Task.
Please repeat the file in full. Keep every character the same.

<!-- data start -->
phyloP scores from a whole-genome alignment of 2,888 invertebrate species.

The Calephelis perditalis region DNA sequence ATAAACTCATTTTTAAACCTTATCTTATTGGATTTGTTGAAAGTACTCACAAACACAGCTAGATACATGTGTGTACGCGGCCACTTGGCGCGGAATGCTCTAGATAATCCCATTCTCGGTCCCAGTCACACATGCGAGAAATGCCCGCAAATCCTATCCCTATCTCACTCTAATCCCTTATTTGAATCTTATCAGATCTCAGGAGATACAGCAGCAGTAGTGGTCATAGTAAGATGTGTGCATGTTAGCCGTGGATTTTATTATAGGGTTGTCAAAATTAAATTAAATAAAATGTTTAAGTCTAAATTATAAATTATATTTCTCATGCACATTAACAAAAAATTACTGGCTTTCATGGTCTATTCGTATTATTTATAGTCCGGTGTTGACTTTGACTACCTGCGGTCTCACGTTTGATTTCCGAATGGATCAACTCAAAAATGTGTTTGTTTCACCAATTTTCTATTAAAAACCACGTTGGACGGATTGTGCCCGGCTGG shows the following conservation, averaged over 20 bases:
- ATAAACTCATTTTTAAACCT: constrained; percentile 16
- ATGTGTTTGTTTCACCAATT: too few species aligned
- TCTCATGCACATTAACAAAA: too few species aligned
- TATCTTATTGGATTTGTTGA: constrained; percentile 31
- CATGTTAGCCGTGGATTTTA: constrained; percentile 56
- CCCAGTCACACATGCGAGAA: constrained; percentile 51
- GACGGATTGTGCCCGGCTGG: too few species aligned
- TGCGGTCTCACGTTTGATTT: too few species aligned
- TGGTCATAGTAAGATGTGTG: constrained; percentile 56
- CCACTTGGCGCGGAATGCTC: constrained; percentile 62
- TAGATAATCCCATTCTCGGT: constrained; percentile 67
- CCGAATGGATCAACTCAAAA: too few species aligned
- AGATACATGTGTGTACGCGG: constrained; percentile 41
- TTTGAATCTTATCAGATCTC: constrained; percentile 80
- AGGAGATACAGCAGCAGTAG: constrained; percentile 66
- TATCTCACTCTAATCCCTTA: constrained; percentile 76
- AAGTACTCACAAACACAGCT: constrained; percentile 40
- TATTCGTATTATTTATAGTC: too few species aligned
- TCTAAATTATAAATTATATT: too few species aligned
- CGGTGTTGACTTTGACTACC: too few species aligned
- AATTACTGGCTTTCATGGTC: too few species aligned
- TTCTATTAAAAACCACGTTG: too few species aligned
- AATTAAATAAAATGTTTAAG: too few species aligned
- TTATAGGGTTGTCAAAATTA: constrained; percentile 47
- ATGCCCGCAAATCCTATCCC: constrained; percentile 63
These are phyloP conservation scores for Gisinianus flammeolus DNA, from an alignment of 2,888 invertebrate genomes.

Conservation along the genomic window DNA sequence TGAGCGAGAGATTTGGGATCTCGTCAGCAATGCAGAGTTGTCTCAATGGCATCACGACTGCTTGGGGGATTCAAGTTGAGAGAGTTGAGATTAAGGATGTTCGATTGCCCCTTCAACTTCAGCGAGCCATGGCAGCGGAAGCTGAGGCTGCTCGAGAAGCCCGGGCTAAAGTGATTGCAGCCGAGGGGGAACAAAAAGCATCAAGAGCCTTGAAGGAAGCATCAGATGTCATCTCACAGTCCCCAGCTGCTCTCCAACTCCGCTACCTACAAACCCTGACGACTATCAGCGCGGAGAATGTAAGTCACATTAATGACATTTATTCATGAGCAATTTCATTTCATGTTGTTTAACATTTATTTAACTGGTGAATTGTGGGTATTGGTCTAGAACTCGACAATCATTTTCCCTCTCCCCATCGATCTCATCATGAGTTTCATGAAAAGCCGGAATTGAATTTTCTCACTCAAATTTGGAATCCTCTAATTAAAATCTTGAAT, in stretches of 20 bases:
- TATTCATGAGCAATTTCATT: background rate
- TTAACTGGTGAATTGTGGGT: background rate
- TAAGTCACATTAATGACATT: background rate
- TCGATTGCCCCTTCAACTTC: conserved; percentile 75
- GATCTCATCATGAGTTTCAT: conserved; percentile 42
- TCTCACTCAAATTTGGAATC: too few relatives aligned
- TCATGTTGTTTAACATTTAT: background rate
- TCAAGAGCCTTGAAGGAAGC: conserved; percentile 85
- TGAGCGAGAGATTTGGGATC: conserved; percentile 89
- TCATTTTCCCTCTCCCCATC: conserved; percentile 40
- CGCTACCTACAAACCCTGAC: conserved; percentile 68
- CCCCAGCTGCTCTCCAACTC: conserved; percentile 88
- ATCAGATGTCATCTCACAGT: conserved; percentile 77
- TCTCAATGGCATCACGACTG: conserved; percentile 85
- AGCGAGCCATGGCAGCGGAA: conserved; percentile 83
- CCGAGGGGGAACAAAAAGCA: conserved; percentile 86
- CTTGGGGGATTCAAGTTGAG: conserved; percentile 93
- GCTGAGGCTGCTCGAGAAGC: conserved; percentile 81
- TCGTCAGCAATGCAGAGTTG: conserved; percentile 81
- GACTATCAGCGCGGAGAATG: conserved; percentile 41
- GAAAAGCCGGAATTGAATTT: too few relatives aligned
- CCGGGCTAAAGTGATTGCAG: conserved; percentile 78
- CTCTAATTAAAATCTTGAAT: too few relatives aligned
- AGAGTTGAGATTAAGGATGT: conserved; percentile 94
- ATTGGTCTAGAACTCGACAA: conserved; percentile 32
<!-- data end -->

phyloP scores from a whole-genome alignment of 2,888 invertebrate species.

The Calephelis perditalis region DNA sequence ATAAACTCATTTTTAAACCTTATCTTATTGGATTTGTTGAAAGTACTCACAAACACAGCTAGATACATGTGTGTACGCGGCCACTTGGCGCGGAATGCTCTAGATAATCCCATTCTCGGTCCCAGTCACACATGCGAGAAATGCCCGCAAATCCTATCCCTATCTCACTCTAATCCCTTATTTGAATCTTATCAGATCTCAGGAGATACAGCAGCAGTAGTGGTCATAGTAAGATGTGTGCATGTTAGCCGTGGATTTTATTATAGGGTTGTCAAAATTAAATTAAATAAAATGTTTAAGTCTAAATTATAAATTATATTTCTCATGCACATTAACAAAAAATTACTGGCTTTCATGGTCTATTCGTATTATTTATAGTCCGGTGTTGACTTTGACTACCTGCGGTCTCACGTTTGATTTCCGAATGGATCAACTCAAAAATGTGTTTGTTTCACCAATTTTCTATTAAAAACCACGTTGGACGGATTGTGCCCGGCTGG shows the following conservation, averaged over 20 bases:
- ATAAACTCATTTTTAAACCT: constrained; percentile 16
- ATGTGTTTGTTTCACCAATT: too few species aligned
- TCTCATGCACATTAACAAAA: too few species aligned
- TATCTTATTGGATTTGTTGA: constrained; percentile 31
- CATGTTAGCCGTGGATTTTA: constrained; percentile 56
- CCCAGTCACACATGCGAGAA: constrained; percentile 51
- GACGGATTGTGCCCGGCTGG: too few species aligned
- TGCGGTCTCACGTTTGATTT: too few species aligned
- TGGTCATAGTAAGATGTGTG: constrained; percentile 56
- CCACTTGGCGCGGAATGCTC: constrained; percentile 62
- TAGATAATCCCATTCTCGGT: constrained; percentile 67
- CCGAATGGATCAACTCAAAA: too few species aligned
- AGATACATGTGTGTACGCGG: constrained; percentile 41
- TTTGAATCTTATCAGATCTC: constrained; percentile 80
- AGGAGATACAGCAGCAGTAG: constrained; percentile 66
- TATCTCACTCTAATCCCTTA: constrained; percentile 76
- AAGTACTCACAAACACAGCT: constrained; percentile 40
- TATTCGTATTATTTATAGTC: too few species aligned
- TCTAAATTATAAATTATATT: too few species aligned
- CGGTGTTGACTTTGACTACC: too few species aligned
- AATTACTGGCTTTCATGGTC: too few species aligned
- TTCTATTAAAAACCACGTTG: too few species aligned
- AATTAAATAAAATGTTTAAG: too few species aligned
- TTATAGGGTTGTCAAAATTA: constrained; percentile 47
- ATGCCCGCAAATCCTATCCC: constrained; percentile 63
These are phyloP conservation scores for Gisinianus flammeolus DNA, from an alignment of 2,888 invertebrate genomes.

Conservation along the genomic window DNA sequence TGAGCGAGAGATTTGGGATCTCGTCAGCAATGCAGAGTTGTCTCAATGGCATCACGACTGCTTGGGGGATTCAAGTTGAGAGAGTTGAGATTAAGGATGTTCGATTGCCCCTTCAACTTCAGCGAGCCATGGCAGCGGAAGCTGAGGCTGCTCGAGAAGCCCGGGCTAAAGTGATTGCAGCCGAGGGGGAACAAAAAGCATCAAGAGCCTTGAAGGAAGCATCAGATGTCATCTCACAGTCCCCAGCTGCTCTCCAACTCCGCTACCTACAAACCCTGACGACTATCAGCGCGGAGAATGTAAGTCACATTAATGACATTTATTCATGAGCAATTTCATTTCATGTTGTTTAACATTTATTTAACTGGTGAATTGTGGGTATTGGTCTAGAACTCGACAATCATTTTCCCTCTCCCCATCGATCTCATCATGAGTTTCATGAAAAGCCGGAATTGAATTTTCTCACTCAAATTTGGAATCCTCTAATTAAAATCTTGAAT, in stretches of 20 bases:
- TATTCATGAGCAATTTCATT: background rate
- TTAACTGGTGAATTGTGGGT: background rate
- TAAGTCACATTAATGACATT: background rate
- TCGATTGCCCCTTCAACTTC: conserved; percentile 75
- GATCTCATCATGAGTTTCAT: conserved; percentile 42
- TCTCACTCAAATTTGGAATC: too few relatives aligned
- TCATGTTGTTTAACATTTAT: background rate
- TCAAGAGCCTTGAAGGAAGC: conserved; percentile 85
- TGAGCGAGAGATTTGGGATC: conserved; percentile 89
- TCATTTTCCCTCTCCCCATC: conserved; percentile 40
- CGCTACCTACAAACCCTGAC: conserved; percentile 68
- CCCCAGCTGCTCTCCAACTC: conserved; percentile 88
- ATCAGATGTCATCTCACAGT: conserved; percentile 77
- TCTCAATGGCATCACGACTG: conserved; percentile 85
- AGCGAGCCATGGCAGCGGAA: conserved; percentile 83
- CCGAGGGGGAACAAAAAGCA: conserved; percentile 86
- CTTGGGGGATTCAAGTTGAG: conserved; percentile 93
- GCTGAGGCTGCTCGAGAAGC: conserved; percentile 81
- TCGTCAGCAATGCAGAGTTG: conserved; percentile 81
- GACTATCAGCGCGGAGAATG: conserved; percentile 41
- GAAAAGCCGGAATTGAATTT: too few relatives aligned
- CCGGGCTAAAGTGATTGCAG: conserved; percentile 78
- CTCTAATTAAAATCTTGAAT: too few relatives aligned
- AGAGTTGAGATTAAGGATGT: conserved; percentile 94
- ATTGGTCTAGAACTCGACAA: conserved; percentile 32